It’s early in the morning and already the park next to my apartment is filled with old folks practicing Tai Chi and stretching. There are tens of them, all moving in time with each other, as I am making my short commute to the area where I take Chinese classes.
Around lunchtime I go to sit and work at my favorite coffee shop, and through the window there’s another larger park and the people in it are now dancing. The songs they dance to range from old Chinese folk songs to upbeat western pop music. I once saw a group of old folks dancing to a remix of Fergie’s ‘My Humps’. They know all the moves to all the songs. There are also young children playing on bikes, scooters or with jump ropes. Some people are playing Chinese Hacky-Sack, including workers on their lunch break, even a woman wearing a tight skirt and high heels.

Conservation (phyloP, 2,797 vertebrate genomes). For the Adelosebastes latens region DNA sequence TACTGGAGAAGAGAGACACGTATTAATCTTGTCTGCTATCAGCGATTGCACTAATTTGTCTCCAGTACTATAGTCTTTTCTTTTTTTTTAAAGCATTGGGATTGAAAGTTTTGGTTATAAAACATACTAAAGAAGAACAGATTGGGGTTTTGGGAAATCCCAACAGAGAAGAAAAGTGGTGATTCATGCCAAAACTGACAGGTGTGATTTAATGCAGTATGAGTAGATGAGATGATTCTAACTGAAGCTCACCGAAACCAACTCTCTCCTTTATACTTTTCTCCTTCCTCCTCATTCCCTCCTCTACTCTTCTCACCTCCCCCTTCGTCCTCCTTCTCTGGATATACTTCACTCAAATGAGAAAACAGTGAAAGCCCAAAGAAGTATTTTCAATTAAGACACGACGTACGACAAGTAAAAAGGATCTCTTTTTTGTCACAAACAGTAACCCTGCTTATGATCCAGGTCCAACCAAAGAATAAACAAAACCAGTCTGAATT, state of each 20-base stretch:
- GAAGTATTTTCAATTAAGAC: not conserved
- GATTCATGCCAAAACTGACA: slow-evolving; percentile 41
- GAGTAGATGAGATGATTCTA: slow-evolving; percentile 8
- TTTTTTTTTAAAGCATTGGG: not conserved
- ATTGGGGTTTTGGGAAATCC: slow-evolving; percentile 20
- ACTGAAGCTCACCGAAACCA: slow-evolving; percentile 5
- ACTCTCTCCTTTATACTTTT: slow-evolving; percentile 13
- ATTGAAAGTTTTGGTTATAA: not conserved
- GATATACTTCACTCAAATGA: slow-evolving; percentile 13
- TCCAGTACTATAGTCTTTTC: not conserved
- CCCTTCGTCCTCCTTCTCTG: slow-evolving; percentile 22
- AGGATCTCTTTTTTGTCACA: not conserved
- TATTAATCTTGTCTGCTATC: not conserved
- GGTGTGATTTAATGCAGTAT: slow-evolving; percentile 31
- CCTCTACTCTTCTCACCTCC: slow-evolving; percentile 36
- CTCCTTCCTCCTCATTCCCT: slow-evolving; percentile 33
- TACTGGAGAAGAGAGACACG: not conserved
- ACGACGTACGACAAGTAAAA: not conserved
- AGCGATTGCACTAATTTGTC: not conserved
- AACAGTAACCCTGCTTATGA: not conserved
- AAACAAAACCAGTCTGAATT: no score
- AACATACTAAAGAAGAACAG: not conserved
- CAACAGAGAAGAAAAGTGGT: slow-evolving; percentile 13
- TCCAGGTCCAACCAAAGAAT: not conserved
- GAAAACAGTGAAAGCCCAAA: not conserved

Later, after work when it’s already dark, I go to sit in the park by my apartment. People are still dancing, but the mood has changed and now they are in pairs, waltzing or swinging or tangoing to the music. Some of them are quite good and some of them not at all, but no one is bothered to care- they are just enjoying themselves. I walk to the far side of the park where a woman is singing sweetly in Chinese, accompanied by a man playing a classical Chinese instrument. This is my favorite time of the day.
To me, parks are the heartbeat of Beijing life, and park culture is my favorite thing about China. By going to parks and watching the people there you can see the values of the Chinese people- community, family and harmony with one another. These people will welcome you if want to join them (and have the courage to dance), but if you prefer, simply take a Chinese textbook to the park and begin studying and in no time you will meet many people excited to share their language and culture with you.
This is the China that I’ve fallen in love with.